16 comments to Scotland, Week 7: 25 September

  • Jane

    Oooh, Gordon, and just when it all looked like the going was getting a little bit easier! If it is of any comfort, and it is only my humble opinion, bad news does tend to travel fast, and worse things happen at sea which they definitely do, I speak as a South Coast dweller here.

    Meanwhile, find something nice to do and keep doing it, knitting and chocolate are always good. That gansey is a lovely, lovely thing. Could there be another mentally forming?! Take care!

  • Julie

    Oh! Don’t mess with your precious eyes. Is a visit to an ophthalmologist not indicated?

    Sweater is looking lovely.

    Julie
    Victoria, BC, Canada

  • RUTH JEAN S GOODWILLIE

    I hope that your eyes clear soon, Gordon. I had to go to Nicola, my Optician a few years ago because I couldn’t see clearly. I hadn’t bargained for her telling me that I had cataracts and that they were right in the middle of my eyes. I didn’t think that I would have had them for quite a number of years – thinking about when Dad’s developed. I couldn’t see the computer screen properly and I couldn’t see the holes in my Cross Stitch Aida. I felt a bit silly because I had just started to attend a Cross Stitch Group but the girls were really helpful. My eyes are great now. I just need my glasses for Knitting, Reading, Cross Stitch and for working on my computer. My distance vision, which was usually excellent is back to normal. Nicola is delighted that the operations have been such a success. Incidentally, my Mum’s eyes were damaged by measles, so I have never taken my own sight for granted and I make sure that my family are also alright.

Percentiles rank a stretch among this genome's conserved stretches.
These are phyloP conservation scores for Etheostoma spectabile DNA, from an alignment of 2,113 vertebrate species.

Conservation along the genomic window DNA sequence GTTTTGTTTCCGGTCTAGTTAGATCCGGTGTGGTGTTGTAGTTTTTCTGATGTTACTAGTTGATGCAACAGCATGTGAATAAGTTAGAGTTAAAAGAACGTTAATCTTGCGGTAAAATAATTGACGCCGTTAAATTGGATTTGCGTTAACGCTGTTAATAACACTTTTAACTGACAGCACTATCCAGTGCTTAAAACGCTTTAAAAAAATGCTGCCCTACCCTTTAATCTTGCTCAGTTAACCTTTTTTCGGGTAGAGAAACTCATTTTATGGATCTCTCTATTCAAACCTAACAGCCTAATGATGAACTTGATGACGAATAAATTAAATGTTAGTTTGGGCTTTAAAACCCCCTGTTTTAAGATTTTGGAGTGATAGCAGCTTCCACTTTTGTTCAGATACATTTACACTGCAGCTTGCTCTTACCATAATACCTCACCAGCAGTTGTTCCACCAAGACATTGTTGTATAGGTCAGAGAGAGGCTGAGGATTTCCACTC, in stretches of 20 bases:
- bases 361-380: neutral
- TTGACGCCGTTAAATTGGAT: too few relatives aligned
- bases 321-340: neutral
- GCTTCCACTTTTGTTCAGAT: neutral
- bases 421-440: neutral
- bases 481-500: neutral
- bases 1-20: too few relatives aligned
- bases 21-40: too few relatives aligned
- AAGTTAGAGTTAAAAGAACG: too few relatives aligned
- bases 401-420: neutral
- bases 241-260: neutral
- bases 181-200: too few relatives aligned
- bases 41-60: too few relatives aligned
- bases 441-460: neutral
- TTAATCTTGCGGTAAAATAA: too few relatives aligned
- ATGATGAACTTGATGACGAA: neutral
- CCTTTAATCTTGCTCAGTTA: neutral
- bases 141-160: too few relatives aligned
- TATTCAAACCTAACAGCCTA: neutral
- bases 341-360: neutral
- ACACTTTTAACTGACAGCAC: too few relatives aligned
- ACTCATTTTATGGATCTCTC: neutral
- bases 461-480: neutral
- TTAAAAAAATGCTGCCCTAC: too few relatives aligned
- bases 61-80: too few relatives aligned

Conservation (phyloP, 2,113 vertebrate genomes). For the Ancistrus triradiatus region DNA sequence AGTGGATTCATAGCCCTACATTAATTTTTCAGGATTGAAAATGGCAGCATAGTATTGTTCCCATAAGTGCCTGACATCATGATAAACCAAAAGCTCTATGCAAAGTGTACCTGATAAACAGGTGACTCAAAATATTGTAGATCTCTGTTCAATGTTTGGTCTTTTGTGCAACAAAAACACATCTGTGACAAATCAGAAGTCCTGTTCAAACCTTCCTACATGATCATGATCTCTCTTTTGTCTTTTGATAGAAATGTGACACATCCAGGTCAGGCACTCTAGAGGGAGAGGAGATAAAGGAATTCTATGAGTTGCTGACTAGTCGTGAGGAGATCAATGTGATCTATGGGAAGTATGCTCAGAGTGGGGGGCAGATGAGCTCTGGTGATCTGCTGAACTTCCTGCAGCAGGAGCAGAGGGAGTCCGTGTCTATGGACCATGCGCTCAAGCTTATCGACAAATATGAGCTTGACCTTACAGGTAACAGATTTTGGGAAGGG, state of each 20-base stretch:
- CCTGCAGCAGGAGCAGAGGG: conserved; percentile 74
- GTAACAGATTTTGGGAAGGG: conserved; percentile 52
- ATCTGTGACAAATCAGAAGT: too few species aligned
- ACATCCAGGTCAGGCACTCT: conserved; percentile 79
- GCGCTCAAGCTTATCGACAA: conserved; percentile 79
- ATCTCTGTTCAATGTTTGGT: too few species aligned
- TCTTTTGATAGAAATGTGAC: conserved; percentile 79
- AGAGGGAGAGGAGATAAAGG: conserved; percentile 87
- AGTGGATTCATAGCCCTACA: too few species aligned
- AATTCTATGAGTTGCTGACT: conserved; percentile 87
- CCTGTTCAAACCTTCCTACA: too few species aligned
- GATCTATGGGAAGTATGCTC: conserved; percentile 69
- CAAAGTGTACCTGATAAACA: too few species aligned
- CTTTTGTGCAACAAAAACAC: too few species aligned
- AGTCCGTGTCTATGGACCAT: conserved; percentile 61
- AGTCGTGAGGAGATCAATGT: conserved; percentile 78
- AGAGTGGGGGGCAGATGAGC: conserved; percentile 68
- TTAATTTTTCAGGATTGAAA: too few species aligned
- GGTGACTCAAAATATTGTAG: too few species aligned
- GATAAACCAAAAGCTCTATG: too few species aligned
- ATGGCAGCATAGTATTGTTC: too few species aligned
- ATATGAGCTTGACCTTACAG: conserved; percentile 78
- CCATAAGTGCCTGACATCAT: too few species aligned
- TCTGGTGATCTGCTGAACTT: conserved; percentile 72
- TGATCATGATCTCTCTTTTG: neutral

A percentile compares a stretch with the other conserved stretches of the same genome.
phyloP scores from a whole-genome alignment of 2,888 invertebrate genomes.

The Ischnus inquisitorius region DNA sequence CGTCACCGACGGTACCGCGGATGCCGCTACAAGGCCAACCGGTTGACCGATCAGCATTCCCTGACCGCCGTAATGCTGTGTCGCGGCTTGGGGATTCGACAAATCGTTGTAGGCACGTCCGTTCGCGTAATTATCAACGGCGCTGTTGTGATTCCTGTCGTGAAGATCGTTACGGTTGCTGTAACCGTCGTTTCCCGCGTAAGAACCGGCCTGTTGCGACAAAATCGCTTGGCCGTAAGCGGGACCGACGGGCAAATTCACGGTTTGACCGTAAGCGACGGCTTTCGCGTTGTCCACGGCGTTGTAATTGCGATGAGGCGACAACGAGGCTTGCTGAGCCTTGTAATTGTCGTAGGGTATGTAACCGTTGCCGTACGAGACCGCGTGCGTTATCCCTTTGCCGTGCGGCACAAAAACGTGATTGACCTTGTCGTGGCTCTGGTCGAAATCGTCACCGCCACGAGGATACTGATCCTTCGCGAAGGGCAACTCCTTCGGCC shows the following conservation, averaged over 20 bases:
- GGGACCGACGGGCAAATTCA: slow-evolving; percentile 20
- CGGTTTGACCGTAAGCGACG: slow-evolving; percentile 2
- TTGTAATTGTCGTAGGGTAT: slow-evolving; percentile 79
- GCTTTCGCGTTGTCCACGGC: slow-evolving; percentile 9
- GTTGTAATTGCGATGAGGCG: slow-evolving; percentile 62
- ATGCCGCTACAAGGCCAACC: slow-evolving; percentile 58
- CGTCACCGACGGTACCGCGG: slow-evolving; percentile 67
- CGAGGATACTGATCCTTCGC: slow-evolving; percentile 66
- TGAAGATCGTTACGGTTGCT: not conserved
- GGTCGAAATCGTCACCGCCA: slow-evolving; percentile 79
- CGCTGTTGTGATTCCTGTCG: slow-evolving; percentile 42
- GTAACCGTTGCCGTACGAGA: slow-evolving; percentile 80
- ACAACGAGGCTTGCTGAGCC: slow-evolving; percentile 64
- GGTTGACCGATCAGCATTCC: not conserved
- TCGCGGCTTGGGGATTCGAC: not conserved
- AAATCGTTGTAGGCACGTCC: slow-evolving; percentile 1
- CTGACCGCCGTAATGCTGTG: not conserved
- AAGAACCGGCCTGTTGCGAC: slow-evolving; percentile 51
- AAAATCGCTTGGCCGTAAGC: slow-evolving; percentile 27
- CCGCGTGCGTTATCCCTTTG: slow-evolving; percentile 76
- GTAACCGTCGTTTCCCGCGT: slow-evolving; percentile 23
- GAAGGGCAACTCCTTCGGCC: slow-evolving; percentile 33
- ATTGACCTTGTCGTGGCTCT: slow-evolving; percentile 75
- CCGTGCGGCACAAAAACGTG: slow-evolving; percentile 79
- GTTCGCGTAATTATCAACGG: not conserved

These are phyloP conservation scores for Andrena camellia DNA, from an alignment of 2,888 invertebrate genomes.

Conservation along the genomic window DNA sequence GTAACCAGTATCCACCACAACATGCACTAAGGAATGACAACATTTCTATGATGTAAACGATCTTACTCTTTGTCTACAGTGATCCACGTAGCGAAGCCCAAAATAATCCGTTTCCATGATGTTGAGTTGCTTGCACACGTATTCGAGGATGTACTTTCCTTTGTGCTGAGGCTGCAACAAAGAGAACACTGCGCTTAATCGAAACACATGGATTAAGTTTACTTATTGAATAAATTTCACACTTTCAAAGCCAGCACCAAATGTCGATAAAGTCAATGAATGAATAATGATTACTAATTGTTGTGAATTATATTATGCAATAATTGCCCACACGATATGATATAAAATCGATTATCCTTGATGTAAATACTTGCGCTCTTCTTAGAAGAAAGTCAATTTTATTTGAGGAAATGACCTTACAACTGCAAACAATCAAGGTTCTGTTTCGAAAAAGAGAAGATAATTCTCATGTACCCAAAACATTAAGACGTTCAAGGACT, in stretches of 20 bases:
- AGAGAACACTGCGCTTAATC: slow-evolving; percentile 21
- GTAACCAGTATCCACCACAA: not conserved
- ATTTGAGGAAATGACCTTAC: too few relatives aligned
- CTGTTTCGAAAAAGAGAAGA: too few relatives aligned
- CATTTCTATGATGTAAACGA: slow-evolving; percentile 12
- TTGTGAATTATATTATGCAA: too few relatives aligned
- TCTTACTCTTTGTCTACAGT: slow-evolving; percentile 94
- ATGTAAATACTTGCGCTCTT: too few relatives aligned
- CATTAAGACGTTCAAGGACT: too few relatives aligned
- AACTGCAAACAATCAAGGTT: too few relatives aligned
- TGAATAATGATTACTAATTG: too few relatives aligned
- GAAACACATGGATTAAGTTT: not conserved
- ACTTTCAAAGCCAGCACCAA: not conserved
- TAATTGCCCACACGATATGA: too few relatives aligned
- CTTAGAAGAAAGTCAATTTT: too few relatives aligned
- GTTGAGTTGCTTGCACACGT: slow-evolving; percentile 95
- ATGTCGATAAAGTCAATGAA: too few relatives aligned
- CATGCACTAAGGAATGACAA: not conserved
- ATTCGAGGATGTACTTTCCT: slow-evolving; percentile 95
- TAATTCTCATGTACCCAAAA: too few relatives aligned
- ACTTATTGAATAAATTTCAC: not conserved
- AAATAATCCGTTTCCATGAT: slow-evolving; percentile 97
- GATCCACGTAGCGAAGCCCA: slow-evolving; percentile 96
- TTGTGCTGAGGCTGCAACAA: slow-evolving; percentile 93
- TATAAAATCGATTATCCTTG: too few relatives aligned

• Kersti

    Commiserations on the alarming vision situation – I understand it must be very worrying even if there is a good possibility things may not end up too bad after all.

    Your mention of concentrating in order to see reminded me of the Bates Method of vision training, which I encountered years ago and which bases everything precisely on *not* concentrating but relaxing, and has some simple and (in my experience) enjoyable exercise techniques to help you do that. So if you want to cheer yourself up a bit, go and investigate http://www.seeing.org/index.html, the current Bates Method International website. The techniques are described in full at http://www.seeing.org/techniques/index.html. We had Margaret Darst Corbett’s ‘Help Yourself to Better Sight’ at home when I was little, and when it never came back from someone I lent it to, I replaced it with Bates’s own ‘Better Eyesight Without Glasses’, both of which are available from the site. They are comforting and encouraging reads (and easier to refer back to that web pages), and when I used the techniques regularly I found them very effective, though I never had serious problems to address. I’m sure you’ll find something to make you feel better there. Best wishes!